NEWS + ADVICE
How to Write Your Most Effective Resume
Our list of 9 things you must do to write a cyber security resume that sells you.
Your resume is an advertisement, not your biography. The goal of your resume is to get a hiring manager or recruiter to contact you for an interview. It should only include details that are relevant to the position you’re applying for, or if it’s a networking or general resume, the direction you want to take your career. Recruiters initially do a quick scan of your resume to see if it merits a deeper dive. Grab their attention quickly by implementing these tactics:
1. The top of your resume is critical and should include:
Your name, city and state (street address isn’t necessary), one contact email, and one phone number.
2. Immediately following should be a quick, concise summary
Your summary is what you offer of value to the specific targeted employer. Include two to three lines of crisp, clean, jargon-free critical experience and relevant attributes such as key skills and certifications. When you reference technical skills, include the number of years’ experience with them. If you only have a passing knowledge, don’t include the technology.
3. Focus on Accomplishment Statements, not lists of responsibilities
For most job seekers, this is the most important improvement you can make to your resume. Make your accomplishments relevant to your target, and talk about what you accomplished with the technology you were responsible for.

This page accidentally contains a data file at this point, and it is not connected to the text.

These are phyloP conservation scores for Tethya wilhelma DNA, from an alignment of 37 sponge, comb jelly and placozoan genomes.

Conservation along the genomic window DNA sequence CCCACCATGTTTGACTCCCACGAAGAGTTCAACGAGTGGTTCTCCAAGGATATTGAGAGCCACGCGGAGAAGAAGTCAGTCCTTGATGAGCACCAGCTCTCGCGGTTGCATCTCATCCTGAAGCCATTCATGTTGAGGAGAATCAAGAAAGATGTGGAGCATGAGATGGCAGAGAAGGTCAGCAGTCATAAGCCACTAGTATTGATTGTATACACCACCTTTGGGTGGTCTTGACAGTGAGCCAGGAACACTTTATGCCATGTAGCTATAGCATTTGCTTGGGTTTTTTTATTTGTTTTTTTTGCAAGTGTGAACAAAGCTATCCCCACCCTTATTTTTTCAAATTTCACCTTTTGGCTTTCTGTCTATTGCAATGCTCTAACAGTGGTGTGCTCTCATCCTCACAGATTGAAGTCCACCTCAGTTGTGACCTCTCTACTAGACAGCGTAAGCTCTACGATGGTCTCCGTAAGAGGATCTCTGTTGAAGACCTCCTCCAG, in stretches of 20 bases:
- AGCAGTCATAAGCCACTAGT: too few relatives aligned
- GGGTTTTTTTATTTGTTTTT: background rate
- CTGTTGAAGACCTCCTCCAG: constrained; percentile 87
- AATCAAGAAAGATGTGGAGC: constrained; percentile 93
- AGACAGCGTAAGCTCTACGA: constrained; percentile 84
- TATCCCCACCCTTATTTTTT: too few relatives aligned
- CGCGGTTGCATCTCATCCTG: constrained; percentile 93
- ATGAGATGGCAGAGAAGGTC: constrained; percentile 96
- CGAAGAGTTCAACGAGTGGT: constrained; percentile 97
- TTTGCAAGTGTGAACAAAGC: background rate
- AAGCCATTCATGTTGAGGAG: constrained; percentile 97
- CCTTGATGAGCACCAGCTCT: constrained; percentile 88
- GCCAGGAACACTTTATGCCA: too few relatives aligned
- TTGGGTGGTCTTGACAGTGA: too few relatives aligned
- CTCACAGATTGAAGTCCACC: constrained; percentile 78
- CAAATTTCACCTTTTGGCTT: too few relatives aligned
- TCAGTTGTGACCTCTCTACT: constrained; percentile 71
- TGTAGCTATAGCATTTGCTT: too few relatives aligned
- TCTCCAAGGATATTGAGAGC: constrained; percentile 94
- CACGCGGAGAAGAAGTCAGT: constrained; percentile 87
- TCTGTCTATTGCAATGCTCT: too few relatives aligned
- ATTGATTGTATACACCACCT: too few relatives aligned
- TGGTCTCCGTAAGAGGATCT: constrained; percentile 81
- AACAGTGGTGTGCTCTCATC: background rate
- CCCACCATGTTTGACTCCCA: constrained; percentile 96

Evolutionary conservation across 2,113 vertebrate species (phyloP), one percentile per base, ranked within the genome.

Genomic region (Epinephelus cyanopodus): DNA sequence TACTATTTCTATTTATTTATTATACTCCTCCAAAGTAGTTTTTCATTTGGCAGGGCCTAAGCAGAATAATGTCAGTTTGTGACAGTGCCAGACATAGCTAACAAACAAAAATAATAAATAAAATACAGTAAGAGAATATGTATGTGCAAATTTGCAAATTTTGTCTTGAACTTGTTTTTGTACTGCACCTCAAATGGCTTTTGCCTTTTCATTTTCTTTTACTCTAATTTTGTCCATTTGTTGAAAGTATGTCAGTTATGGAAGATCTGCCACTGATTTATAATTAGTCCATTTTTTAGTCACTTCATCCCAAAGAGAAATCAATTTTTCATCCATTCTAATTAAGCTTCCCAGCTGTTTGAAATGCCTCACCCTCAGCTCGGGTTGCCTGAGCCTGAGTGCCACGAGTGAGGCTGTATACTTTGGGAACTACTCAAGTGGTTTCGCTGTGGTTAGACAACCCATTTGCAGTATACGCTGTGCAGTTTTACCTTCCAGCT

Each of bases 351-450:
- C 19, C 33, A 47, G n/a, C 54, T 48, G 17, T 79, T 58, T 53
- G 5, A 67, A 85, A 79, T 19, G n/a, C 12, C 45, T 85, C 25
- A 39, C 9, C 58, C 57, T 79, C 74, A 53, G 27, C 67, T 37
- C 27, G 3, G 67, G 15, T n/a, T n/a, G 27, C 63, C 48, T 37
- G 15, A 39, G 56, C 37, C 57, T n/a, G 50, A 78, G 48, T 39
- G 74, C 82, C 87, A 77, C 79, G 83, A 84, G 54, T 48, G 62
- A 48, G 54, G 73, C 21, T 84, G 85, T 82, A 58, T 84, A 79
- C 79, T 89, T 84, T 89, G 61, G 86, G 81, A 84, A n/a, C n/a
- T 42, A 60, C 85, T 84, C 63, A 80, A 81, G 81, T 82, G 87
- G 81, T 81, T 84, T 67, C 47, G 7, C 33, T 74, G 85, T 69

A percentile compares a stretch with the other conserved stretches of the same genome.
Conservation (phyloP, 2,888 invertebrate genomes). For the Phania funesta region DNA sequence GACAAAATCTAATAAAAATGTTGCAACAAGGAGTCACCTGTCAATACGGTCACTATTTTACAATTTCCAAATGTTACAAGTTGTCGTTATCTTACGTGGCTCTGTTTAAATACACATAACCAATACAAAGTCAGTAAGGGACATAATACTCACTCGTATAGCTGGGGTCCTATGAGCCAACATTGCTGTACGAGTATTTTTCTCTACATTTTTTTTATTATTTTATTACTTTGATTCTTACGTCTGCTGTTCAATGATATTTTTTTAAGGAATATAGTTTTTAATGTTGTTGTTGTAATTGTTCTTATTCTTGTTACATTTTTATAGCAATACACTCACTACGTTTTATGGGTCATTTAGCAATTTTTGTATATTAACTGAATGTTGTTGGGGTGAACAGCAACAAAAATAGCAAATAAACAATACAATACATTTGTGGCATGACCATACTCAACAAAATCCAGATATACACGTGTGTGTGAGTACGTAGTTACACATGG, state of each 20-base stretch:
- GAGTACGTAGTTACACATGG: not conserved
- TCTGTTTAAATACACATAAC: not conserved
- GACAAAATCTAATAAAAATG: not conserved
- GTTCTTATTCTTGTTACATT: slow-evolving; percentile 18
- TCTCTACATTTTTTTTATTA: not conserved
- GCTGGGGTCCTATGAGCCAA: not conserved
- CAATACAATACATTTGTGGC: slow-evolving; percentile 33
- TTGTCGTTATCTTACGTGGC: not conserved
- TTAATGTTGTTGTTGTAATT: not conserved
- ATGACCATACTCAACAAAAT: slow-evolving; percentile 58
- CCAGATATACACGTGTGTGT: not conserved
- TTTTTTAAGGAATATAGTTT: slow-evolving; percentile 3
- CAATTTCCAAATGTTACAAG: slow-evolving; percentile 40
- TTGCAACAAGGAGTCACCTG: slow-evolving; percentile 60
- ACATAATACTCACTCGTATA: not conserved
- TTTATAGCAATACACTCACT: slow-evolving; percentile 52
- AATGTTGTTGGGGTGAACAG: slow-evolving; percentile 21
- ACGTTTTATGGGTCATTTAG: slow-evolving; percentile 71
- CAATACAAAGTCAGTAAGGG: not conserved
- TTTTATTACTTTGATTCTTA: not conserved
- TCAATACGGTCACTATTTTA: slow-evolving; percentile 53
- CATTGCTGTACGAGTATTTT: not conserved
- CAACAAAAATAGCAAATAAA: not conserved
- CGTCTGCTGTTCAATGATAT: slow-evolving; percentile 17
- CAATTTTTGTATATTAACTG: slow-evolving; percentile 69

4. Use this formula to develop your Accomplishment Statements:
Situation, Task, Action, Result. Demonstrate your growth and tailor what you‘ve accomplished to the position you’re applying for. For example:
- To reduce security breaches, developed and delivered security best practices training for departmental staff, reducing internal breaches by 37%.
5. Keep your resume design simple and clean
Your resume doesn’t need to stand out in a pile of resumes, because it will be scanned, even if you’re handing it to an employer at a job fair. Use a simple font, and avoid heavy paper, colors, shading, graphics, overbolding and tiny type.
6. One to two pages is the ideal length
Delete all information that does not directly support your value. Cut down on older jobs, especially if they’re more than 10 years old. Don’t waste space on education or training that is irrelevant. If you have many years’ experience, keeping your resume to a shorter length helps you focus on including relevant information vs biographical details.
7. Include your activity in the security community
Particularly if you don’t have much relevant work experience, include the CTFs, cons, and other relevant volunteer activities illustrating your participation in the security community.
8. Be sure you’ve left these off your resume:
Social security number, marital status, number of dependents, health details, hobbies, height, weight, or other personal details.
9. Make sure to proofread and review
Your resume often serves as your first impression to potential employers. It’s vital that you proofread your resume and guarantee it’s error free. Read it out loud to slow you down and catch any mistakes that spell check might have missed and always have someone else review it too.
“Keep subjective self-descriptions out of your summary section. I’m looking at you, Results-Oriented Team Players.”– Bill Branstetter, ASG